Our findings, based on 111 children infected with HIV and 813 uninfected children all born to mothers infected with HIV suggest that monitoring CD4 T cell count is of limited value in deciding when to initiate prophylaxis against P carinii pneumonia. In only three of the 11 children who developed P carinii pneumonia and who had a CD4 T cell determination before diagnosis was the value below the threshold for prophylaxis. Moreover, 62% of infected children who had not developed P carinii pneumonia had a CD4 T cell count below the threshold for prophylaxis during the first year of life, as did 10% of uninfected children before the disappearance of maternal antibody. These findings confirm previous results.13,14
Guidelines from the centers for disease control
The sensitivity of the guidelines from the Centers for Disease Control may have been overestimated because of the retrospective nature of the data on which they are based. The threshold of 1500x106 CD4 cells/l for children aged 1-11 months was based on the observation that 63 of 71 children diagnosed with P carinii pneumonia in the first year of life had a CD4 T cell count below this value.*RF 5,6,15-18* In most of these cases, however, lymphocyte phenotyping was performed at or after diagnosis, exaggerating the predictive value of CD4 T cell counts. In addition, since the infection with HIV of many of the children came to light only as a result of the episode of P carinii pneumonia delay between initial symptoms and diagnosis of the pneumonia may have been longer than for the closely monitored children in the European collaborative study. Moreover, a higher proportion of the children had other symptoms related to HIV infection before or concurrent with diagnosis of the pneumonia (possibly reflecting selective inclusion of symptomatic children in these series) than in the European collaborative study,5,15 and immunological variables are more likely to be impaired in children with symptomatic than with asymptomatic HIV infection.19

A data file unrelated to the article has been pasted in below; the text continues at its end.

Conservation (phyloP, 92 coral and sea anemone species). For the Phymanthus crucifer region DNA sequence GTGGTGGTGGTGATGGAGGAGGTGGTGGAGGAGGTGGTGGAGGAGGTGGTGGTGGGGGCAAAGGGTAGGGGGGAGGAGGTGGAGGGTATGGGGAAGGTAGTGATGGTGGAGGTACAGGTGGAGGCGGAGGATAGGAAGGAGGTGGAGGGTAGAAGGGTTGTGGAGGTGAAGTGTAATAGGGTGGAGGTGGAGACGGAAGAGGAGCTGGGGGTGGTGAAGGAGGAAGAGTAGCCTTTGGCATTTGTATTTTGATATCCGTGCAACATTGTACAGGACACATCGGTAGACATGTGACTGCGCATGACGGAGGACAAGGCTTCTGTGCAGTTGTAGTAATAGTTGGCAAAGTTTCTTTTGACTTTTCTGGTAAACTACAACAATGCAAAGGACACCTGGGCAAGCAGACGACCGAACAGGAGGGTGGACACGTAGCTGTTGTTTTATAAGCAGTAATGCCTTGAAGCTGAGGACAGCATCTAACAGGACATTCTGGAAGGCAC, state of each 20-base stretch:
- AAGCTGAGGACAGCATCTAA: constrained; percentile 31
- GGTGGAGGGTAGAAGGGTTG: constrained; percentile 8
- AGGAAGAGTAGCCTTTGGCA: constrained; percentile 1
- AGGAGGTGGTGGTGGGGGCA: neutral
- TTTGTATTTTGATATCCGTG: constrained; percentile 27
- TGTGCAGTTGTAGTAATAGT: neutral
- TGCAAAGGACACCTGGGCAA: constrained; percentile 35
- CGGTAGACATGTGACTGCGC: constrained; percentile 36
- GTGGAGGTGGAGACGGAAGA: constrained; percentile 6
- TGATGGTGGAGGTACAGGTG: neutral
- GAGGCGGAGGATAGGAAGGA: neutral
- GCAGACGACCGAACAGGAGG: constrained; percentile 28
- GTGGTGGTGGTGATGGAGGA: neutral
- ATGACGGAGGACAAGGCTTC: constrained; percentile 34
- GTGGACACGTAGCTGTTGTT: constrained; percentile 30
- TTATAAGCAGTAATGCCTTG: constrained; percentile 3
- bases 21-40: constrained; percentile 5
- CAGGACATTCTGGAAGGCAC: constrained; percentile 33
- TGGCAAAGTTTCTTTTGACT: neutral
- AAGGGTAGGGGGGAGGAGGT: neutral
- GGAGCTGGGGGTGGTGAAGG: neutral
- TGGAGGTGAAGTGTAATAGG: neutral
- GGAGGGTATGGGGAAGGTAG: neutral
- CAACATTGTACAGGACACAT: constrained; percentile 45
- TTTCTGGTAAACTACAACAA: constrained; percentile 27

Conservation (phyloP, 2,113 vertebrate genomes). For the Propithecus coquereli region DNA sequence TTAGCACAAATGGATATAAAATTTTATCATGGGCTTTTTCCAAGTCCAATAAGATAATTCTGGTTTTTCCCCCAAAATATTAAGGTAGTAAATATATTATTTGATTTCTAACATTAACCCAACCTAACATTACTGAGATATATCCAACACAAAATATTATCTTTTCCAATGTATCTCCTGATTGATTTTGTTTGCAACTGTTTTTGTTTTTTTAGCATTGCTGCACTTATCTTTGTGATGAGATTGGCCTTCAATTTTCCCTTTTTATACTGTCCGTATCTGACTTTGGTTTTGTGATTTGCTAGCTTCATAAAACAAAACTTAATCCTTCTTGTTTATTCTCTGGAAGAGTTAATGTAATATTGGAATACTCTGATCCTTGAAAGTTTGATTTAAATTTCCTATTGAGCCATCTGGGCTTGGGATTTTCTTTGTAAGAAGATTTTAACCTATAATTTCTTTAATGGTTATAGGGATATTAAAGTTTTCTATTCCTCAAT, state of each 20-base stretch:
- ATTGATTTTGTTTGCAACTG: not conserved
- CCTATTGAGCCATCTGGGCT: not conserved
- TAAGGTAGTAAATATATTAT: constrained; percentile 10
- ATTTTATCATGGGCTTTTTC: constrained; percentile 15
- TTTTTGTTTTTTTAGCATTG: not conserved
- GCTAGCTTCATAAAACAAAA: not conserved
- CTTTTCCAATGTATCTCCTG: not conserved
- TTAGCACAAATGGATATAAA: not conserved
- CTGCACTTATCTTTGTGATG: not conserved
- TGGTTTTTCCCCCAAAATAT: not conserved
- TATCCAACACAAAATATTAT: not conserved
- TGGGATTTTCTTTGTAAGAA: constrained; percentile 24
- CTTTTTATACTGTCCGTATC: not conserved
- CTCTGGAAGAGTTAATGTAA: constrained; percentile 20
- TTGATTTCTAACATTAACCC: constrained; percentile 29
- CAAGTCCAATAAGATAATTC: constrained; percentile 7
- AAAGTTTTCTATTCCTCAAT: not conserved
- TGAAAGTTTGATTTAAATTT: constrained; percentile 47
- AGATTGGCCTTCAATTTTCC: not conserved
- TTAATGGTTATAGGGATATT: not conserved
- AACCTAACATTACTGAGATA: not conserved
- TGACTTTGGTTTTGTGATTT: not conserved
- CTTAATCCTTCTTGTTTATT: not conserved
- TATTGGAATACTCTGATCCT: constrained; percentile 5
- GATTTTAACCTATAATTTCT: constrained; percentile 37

In view of the apparent low sensitivity and specificity of the guidelines consideration could be given to their possible modification.3 One possibility would be to use clinical signs and symptoms instead of or as well as immunological markers. Prophylaxis is advisable for children with serious manifestations related to HIV infection, but we have shown that the absence of signs and symptoms does not preclude the possibility of P carinii pneumonia. Evidence of a rapid decline in CD4 T cell count around the time of onset of the pneumonia in some children points to a possible advantage in increasing the frequency of lymphocyte phenotyping. Indeed, a rapid decline in CD4 T cell count has been suggested as sufficient grounds for therapeutic intervention in adults,20 but large fluctuations of no immunological importance are common, particularly in children, because of large variability within people.10,21 Although higher thresholds for prophylaxis would result in more children receiving treatment before they developed P carinii pneumonia, this would further decrease the specificity of the guidelines.